Kirsti Salmi-Niklander, 11 October 2019

 ‘Writers and Speakers of Walotar: Exploring Literacy Practices in the Finnish Immigrant Community on Cape Ann, Massachusetts’

Kirsti Salmi-Niklander

11 October, 16.00, Topelia A 109


The presentation is based on my long-term research on oral-literary traditions in 19th- and early 20th-century Finland and in Finnish immigrant communities in North America. I published several articles based on archival and fieldwork in Canada in 1993, and returned to immigrant culture during my period as an Academy Research Fellow (2011–2016). In 2012, I discovered the exceptionally large and rich collection of archival materials from the Finnish community on Cape Ann, Mass. in the Finnish American Heritage Center (Hancock, Michigan). Most of these materials were transported to the FAHC in 2009. The materials include church records, minutes, and the archives of temperance societies and other organizations. One highlight of the collection is Walotar (“Lady of Light”), a handwritten newspaper written by the members of the Walon Leimu temperance society between 1903 and 1925. This unique collection runs to 1200 pages, which makes it (as far as I know) one of the largest and most complete preserved collections of hand-written newspapers in the Finnish language. Walotar depicts the everyday life in the immigrant community, and simultaneously serves as a valuable linguistic document on the gradual development of American Finnish (“Finglish”).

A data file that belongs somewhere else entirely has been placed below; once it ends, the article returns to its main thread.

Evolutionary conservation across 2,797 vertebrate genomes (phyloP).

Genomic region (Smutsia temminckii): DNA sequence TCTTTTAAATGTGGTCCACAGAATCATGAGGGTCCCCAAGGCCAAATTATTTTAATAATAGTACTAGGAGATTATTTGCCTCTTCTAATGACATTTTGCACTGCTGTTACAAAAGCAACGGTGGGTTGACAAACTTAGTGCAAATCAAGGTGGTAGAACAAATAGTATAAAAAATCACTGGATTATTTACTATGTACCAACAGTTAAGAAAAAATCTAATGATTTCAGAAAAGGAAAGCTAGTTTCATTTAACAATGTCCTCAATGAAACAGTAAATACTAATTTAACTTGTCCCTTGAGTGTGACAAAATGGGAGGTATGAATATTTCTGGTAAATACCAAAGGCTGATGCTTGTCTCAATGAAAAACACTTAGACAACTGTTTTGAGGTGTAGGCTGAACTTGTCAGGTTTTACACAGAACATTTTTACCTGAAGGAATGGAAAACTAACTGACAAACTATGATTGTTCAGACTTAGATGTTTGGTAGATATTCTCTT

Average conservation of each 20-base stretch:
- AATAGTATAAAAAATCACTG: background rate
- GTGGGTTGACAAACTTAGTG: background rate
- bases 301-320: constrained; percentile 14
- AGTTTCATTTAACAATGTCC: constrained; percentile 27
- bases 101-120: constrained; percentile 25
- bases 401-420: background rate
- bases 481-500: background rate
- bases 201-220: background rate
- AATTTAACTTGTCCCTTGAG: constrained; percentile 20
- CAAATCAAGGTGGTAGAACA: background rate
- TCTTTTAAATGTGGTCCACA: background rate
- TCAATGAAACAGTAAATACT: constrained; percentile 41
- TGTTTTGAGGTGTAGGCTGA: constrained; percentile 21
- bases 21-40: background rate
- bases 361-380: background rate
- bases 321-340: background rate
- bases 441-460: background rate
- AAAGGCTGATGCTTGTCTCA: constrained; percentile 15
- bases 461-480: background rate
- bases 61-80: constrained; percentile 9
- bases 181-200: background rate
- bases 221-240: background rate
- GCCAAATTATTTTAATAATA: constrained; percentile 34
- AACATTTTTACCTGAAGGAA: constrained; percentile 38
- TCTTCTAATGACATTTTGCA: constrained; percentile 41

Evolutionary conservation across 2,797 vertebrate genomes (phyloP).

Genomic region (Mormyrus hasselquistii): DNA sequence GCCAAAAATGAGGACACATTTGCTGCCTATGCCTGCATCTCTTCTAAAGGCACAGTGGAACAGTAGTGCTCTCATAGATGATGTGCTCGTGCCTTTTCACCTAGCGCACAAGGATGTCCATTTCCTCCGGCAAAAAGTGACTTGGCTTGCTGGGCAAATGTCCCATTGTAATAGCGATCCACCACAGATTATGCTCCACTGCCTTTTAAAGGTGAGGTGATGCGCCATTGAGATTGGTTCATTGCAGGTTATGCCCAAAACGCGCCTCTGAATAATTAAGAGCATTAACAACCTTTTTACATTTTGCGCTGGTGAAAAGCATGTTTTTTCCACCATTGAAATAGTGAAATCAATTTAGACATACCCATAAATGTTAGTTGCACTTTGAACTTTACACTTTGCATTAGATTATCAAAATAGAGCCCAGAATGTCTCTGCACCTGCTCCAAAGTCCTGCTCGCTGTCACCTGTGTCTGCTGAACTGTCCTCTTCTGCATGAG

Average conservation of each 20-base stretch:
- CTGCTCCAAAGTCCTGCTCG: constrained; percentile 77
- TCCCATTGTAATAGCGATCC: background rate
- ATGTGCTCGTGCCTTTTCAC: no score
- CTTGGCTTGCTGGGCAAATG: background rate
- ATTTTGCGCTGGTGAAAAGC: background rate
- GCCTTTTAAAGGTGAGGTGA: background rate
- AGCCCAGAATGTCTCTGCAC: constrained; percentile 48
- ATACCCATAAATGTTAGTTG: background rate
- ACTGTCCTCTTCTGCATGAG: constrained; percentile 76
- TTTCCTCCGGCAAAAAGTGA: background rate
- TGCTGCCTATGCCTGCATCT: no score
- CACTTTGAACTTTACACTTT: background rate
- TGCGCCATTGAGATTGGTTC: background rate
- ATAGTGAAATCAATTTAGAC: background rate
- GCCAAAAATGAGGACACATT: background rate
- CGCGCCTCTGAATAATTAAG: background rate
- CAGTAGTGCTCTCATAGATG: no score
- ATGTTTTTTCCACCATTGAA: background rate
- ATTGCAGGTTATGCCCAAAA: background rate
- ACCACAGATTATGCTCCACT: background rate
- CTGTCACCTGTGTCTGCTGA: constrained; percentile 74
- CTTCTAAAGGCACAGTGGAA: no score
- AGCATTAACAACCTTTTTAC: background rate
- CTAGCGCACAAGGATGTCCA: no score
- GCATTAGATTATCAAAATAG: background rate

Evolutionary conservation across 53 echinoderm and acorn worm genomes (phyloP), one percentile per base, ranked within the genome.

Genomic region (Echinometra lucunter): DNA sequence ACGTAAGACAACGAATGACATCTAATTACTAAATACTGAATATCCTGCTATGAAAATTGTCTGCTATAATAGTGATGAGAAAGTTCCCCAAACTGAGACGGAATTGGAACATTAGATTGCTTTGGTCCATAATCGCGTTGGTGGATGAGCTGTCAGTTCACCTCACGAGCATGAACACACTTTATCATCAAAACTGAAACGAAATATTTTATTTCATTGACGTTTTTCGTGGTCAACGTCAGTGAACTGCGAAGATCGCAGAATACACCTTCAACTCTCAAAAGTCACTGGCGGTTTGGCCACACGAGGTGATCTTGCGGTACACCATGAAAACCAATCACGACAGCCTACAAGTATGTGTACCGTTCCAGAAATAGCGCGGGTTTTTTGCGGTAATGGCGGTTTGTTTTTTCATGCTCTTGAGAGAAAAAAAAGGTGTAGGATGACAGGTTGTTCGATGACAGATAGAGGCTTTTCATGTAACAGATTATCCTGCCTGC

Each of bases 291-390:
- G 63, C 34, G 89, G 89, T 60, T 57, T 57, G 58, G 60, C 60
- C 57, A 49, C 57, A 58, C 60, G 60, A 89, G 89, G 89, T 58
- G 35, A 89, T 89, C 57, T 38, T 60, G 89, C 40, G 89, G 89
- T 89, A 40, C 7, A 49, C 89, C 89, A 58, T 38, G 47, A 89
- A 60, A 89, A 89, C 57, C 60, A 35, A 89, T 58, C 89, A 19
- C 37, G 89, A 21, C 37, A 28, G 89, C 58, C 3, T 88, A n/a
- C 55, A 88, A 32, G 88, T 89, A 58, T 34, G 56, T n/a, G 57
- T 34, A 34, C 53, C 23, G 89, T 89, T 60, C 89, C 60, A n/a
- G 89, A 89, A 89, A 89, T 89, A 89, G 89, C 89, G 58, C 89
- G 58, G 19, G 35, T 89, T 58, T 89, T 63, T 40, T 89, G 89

Since 2012 I have visited Cape Ann five times, conducted interviews and documented materials at the Sandy Bay Historical Society, the Cape Ann Museum and in private collections. In the pilot project “Immigrant Book Culture in Comparative Perspective” (Future funds 2019) we have outlined a multidisciplinary project to study the immigrant heritage on Cape Ann. During the past years, local heritage activism has been revitalized in the Finnish community on Cape Ann, centered on the new organization Cape Ann Finns (CAF), founded in 2017. Another research interest is the “book ethnography”, based on my fieldwork on Cape Ann: this involves interviews and documentation of private collections of books, especially ABC-books and primary readers.

From memoirs and letters to blogs and microblogs – Transforming modes of immigrant book culture

Open symposium, Finnish Literature Society, 28.11., 10–16 o’clock

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